We add to that some fried potatoes, cut up hard boiled eggs and a little mayo. In fact we had that last night for supper. Sooooo good!


20 posted on 06/11/2011 1:15:02 PM PDT by CynicalBear
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To: CynicalBear

Who has the best Navy Bean Soup recipe?

My dad made the BEST Navy Bean Soup but he kept it in his head. He took it with him when he died. Same with his Vegetable Beef soup...dang it.

I’ll check the cooking threads archive but feel free to post yours.


21 posted on 06/11/2011 2:33:51 PM PDT by hattend (Let's all meet Sarah at her last bus stop -- 1600 Pennsylvania Ave in Jan 2013)
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To: hattend
>> Who has the best Navy Bean Soup recipe?<<

I’m not sure I’ve ever had just Navy Bean soup. Any bean soups I’ve had are the mixed bean soups. The one I make starts with the bag of mixed beans then add onion, Italian sausage, tomatoes, garlic etc.

22 posted on 06/11/2011 2:50:54 PM PDT by CynicalBear
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To: libertarian27

I have many green tomatos that are getting close to harvesting. I would like a green tomato salsa recipe that someone here has made. We like thick and chucnky salsas and spicey, too. I searched online, but I would like to have a FReeper favorite.


23 posted on 06/11/2011 2:59:40 PM PDT by rightly_dividing (1 Cor. 15:1-4 Believe it!)
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To: CynicalBear

When you think Navy Bean soup, closest I would say to taste is Campbell’s Bean with Bacon.

But your mixed bean soups sounds good, too. Share!


24 posted on 06/11/2011 2:59:40 PM PDT by hattend (Let's all meet Sarah at her last bus stop -- 1600 Pennsylvania Ave in Jan 2013)
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To: CynicalBear

Do all the beans get done at the same time in those mixed bean bags? I have always hesitated, wondering about that.


25 posted on 06/11/2011 3:04:23 PM PDT by rightly_dividing (1 Cor. 15:1-4 Believe it!)
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To: hattend

Here are a couple of recipes I use. They are both very similar and I have used them both. I think I may have posted the second one to one of the cooking threads before, but I will save you having to look it up and post it again now.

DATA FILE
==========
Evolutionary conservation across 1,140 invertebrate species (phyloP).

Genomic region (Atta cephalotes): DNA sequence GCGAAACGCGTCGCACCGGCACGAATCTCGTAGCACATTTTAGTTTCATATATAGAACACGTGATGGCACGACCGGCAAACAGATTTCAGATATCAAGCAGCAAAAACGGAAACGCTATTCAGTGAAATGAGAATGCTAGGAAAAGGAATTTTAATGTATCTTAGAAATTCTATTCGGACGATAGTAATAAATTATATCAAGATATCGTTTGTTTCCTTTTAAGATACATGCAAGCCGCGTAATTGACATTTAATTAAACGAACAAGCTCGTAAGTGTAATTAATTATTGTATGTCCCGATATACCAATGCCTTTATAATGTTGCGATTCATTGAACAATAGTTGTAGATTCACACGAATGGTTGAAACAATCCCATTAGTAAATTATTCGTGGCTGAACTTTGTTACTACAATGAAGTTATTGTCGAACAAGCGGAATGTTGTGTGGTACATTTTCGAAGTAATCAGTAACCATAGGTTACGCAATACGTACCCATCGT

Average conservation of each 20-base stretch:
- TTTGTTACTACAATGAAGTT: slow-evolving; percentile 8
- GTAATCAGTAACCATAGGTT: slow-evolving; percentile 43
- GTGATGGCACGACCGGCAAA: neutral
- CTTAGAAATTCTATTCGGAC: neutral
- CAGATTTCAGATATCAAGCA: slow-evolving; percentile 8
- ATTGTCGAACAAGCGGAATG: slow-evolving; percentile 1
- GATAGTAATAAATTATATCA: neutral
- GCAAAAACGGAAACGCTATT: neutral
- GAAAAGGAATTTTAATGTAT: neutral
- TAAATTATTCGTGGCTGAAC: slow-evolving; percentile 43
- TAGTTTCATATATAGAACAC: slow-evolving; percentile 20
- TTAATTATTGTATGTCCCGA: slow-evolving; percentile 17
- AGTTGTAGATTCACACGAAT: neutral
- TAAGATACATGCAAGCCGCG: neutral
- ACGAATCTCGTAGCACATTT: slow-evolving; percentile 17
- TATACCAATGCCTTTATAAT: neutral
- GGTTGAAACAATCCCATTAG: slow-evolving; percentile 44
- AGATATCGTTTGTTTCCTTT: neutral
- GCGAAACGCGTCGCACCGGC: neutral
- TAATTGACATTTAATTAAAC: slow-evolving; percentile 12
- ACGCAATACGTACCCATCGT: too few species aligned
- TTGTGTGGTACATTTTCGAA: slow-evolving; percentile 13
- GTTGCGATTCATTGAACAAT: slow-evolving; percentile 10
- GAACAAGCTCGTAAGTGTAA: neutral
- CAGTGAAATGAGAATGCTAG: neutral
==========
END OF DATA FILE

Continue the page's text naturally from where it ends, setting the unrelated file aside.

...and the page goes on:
Navy Bean or Other White bean Soup

1 ham bone
4-6 strips of bacon, chopped
6 cups chicken broth
2 cloves garlic, minced
1 cup diced onion
1 cup diced carrot
1 cup diced celery
1/4 teaspoon ground black pepper
2 teaspoons fresh or 1 teaspoon dried parsley
2 teaspoons seasoning blend (I like spicy Mrs. Dash, but use a blend you like)
2 cans (15 ounces each) Navy beans or other white beans, drained and rinsed*
1 cup diced ham, optional
salt and pepper, to taste

Cook the bacon in the bottom of a large stock pot until it gets to the translucent stage. Add onion, garlic, and celery and sauté until the onion is translucent.

Add the chicken broth, the ham bone, and the remaining vegetables, beans, and seasonings. Bring to a boil. Reduce heat, cover, and simmer for about an hour or so.

Remove ham bone and cut or pull off all meat from the bone and chop it up. Skim any fat off of the top of the soup.

I like to remove about 1 cup or so of the soup and either mash it up or put in my blender, and then add it back to the soup to thicken it a bit along with the ham. I let it simmer for perhaps 20-30 minutes more if we can wait that long.

This should serve about 8 to 10.

For a variation, I have also added other veggies to the pot such as corn, mixed veggies, or just about any leftover veggies I have in the house. One time I made it I even threw in some zucchini along with the ham.

I have one person in my house that doesn’t like tomatoes, but before I was married I used to throw some fresh or canned tomatoes into the pot as wellsometimes.